I’ve been playing with this program for awhile and I’ve tried lots of different orbits. However, what I want to do is to have one object centered at a point and the other orbit around it, similar to what a satellite does around the earth. I’ve been able to produce two stable orbits – one within the other – but nothing close to a satellite orbit. Is it possible to do this with this program?

Set the mass of the first object very large or you can also go into the formula table and freeze the x/y coordinates of one object and also set the speed and accelerations of the same object to zero.

Thanks George. I had tried zeroing the initial x, y, vx and vy of one object and making its mass very large, but the orbits of both objects became wildly erratic. Zeroing the next x,y coordinates worked, and it doesn”t matter what the mass of the object is. I find it fascinating to see how changing the initial conditions of the other object, and varying the gravitational constant, affect the orbit. I haven’t gotten to the point where I can predict what will happen when I make a change in one of the parameters. Hopefully that will come with experience.

Mike, it works because the model had initially a fixed object and a moving one. It’s not experience, just plain perseverance. Let’s review:
1. Make the mass of object A large (also make sure to make the time step veeeeeeery small to start with (if mass A is 1000 times larges I expect the time step to be needed 1000 times larger to maintain convergence) after the model works increase it gradually).
2. Throw out speed formulas and coordinate formulas for object A, you don’t need them, replace them with constants as I told you in the previous reply (fixed speeds and fixed (possibly zero) coordinates). You’ll end up with a columns of constants for these.
3. The forces are calculated normally and will be placed in the same cells but they will only affect object B (since A is fixed).
It should work. Again. I believe your mistake is not decreasing the time step. Make it smaller and smaller until it works, then increase it and after that gradually while making sure the functionality is preserved.

I used some “real” numbers for the ISS and got good results. I used the semi-major axis of the ISS orbit for the initial value of x1 and the velocity at perigee for the initial value of v1y. I also “zeroed” the “next” values of x2 and y2 to keep object 2 stationary. The other initial conditions were as follows:

x1 6793172.057 m
y1 0
x2 0
y2 0
v1x 0
v1y 7660.871127 m/s
v2x 0
v2y 0
k (=G) 6.67E-11 m3kg-1s-2
dt 60 s

Zoom 354
m1 4.09E+05 kg
m2 5.97E+24 kg

Although these numbers producesd a rather boring orbit with a period of about 93 minutes, I was pleased that I got the program to work with “real” numbers. I added a chart so I could see the orbital data, since the included graph doesn’t scale enough to see the orbit. Thanks for the program and for your help.

I’ve been playing with this program for awhile and I’ve tried lots of different orbits. However, what I want to do is to have one object centered at a point and the other orbit around it, similar to what a satellite does around the earth. I’ve been able to produce two stable orbits – one within the other – but nothing close to a satellite orbit. Is it possible to do this with this program?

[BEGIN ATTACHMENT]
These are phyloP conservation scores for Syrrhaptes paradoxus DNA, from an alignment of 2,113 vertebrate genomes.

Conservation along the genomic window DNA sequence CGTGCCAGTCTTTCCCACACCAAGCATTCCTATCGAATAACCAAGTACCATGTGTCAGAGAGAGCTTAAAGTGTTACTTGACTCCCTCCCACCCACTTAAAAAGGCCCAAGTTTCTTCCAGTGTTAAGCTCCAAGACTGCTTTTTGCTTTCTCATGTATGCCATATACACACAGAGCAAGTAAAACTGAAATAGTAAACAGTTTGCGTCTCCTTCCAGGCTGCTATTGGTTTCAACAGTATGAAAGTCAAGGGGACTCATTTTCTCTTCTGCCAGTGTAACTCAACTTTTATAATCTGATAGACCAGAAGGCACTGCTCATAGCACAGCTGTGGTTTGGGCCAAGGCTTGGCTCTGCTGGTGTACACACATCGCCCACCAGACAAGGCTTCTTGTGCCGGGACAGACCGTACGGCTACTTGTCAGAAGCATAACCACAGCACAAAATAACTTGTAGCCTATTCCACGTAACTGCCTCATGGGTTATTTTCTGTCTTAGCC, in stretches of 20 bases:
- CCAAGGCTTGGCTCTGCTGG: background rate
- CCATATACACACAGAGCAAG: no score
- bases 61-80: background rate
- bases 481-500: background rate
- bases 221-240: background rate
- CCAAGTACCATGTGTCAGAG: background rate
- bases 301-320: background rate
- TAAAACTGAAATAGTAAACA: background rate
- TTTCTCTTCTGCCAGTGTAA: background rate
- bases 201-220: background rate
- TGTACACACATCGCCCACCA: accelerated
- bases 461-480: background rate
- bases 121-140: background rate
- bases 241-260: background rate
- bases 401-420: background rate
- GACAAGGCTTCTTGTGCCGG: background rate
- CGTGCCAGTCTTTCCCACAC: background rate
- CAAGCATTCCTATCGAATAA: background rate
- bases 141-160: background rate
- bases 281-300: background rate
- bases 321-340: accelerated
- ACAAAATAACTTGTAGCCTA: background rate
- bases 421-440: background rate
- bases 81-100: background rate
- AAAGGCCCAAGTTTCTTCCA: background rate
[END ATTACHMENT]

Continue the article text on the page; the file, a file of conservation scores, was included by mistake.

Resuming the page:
Set the mass of the first object very large or you can also go into the formula table and freeze the x/y coordinates of one object and also set the speed and accelerations of the same object to zero.

Thanks George. I had tried zeroing the initial x, y, vx and vy of one object and making its mass very large, but the orbits of both objects became wildly erratic. Zeroing the next x,y coordinates worked, and it doesn”t matter what the mass of the object is. I find it fascinating to see how changing the initial conditions of the other object, and varying the gravitational constant, affect the orbit. I haven’t gotten to the point where I can predict what will happen when I make a change in one of the parameters. Hopefully that will come with experience.

Mike, it works because the model had initially a fixed object and a moving one. It’s not experience, just plain perseverance. Let’s review:

1. Make the mass of object A large (also make sure to make the time step veeeeeeery small to start with (if mass A is 1000 times larges I expect the time step to be needed 1000 times larger to maintain convergence) after the model works increase it gradually).

2. Throw out speed formulas and coordinate formulas for object A, you don’t need them, replace them with constants as I told you in the previous reply (fixed speeds and fixed (possibly zero) coordinates). You’ll end up with a columns of constants for these.

3. The forces are calculated normally and will be placed in the same cells but they will only affect object B (since A is fixed).

It should work. Again. I believe your mistake is not decreasing the time step. Make it smaller and smaller until it works, then increase it and after that gradually while making sure the functionality is preserved.

I used some “real” numbers for the ISS and got good results. I used the semi-major axis of the ISS orbit for the initial value of x1 and the velocity at perigee for the initial value of v1y. I also “zeroed” the “next” values of x2 and y2 to keep object 2 stationary. The other initial conditions were as follows:

x1 6793172.057 m

y1 0

x2 0

y2 0

v1x 0

v1y 7660.871127 m/s

v2x 0

v2y 0

k (=G) 6.67E-11 m3kg-1s-2

dt 60 s

Zoom 354

m1 4.09E+05 kg

m2 5.97E+24 kg

Although these numbers producesd a rather boring orbit with a period of about 93 minutes, I was pleased that I got the program to work with “real” numbers. I added a chart so I could see the orbital data, since the included graph doesn’t scale enough to see the orbit. Thanks for the program and for your help.

Cool!